Ray Dalio has been right about a whole lot of things in this economy, and he told The Economist that all of his ideas come from a 20 page document called his “Template for Understanding.”
One nugget of wisdom that has been super helpful over the last decade is Dalio’s theory on credit cycles. He says there are two types. There’s the business cycle, which can last between five and eight years, and the long-term debt cycle, which can last between 50 and 70 years.
Business cycles tend to end in recession because Central Banks intervene and drive up interest rates, which in turn reduces borrowing and demand.
A long term cycle ends in deleveraging way because a “shortage of capable providers of capital and/or a shortage of capable recipients of capital (borrowers and sellers of equity) that cannot be rectified by the central bank changing the cost of money.” Plus, politicians don’t understand them.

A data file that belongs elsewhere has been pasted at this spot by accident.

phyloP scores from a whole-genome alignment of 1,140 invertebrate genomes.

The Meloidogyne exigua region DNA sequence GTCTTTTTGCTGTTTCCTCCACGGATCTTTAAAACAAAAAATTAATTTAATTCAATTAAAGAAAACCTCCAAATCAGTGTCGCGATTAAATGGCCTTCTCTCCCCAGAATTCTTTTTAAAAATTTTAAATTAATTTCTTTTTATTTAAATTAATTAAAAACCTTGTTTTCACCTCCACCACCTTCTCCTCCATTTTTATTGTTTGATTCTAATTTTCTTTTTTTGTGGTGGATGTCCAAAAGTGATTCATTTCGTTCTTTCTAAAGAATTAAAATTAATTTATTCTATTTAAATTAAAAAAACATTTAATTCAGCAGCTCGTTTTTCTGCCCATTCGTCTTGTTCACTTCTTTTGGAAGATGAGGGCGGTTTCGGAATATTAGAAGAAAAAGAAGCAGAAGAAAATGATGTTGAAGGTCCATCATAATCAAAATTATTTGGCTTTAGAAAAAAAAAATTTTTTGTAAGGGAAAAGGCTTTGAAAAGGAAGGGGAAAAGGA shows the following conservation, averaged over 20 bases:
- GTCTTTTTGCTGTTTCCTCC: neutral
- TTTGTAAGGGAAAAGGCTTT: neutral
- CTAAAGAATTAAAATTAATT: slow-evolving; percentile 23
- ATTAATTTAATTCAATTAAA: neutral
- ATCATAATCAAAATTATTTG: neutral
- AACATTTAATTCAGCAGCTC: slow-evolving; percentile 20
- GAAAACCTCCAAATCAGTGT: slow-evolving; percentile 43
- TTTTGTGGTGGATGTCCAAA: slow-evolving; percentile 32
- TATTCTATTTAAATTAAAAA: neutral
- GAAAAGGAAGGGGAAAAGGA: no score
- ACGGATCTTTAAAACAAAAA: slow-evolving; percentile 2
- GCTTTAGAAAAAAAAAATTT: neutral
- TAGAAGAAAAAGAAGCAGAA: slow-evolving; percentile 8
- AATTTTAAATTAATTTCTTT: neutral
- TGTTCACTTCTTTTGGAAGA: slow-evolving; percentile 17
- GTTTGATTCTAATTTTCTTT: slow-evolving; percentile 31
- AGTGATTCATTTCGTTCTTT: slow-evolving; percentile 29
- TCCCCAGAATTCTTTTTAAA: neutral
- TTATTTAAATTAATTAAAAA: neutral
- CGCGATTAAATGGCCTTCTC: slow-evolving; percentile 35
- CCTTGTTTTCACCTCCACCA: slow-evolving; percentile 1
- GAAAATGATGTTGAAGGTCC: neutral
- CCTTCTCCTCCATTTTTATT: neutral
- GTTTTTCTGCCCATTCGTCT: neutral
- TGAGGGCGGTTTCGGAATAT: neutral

An ordinary recession can be ended by the central bank lowering the interest rate again. A deleveraging is much harder to end. According to Mr Dalio, it usually requires some combination of debt restructurings and write-offs, austerity, wealth transfers from rich to poor and money-printing. A “beautiful deleveraging” is one in which all these elements combine to keep the economy growing at a nominal rate that is higher than the nominal interest rate.
Knowing that, you’ve probably guessed which one Dalio thinks we’re in.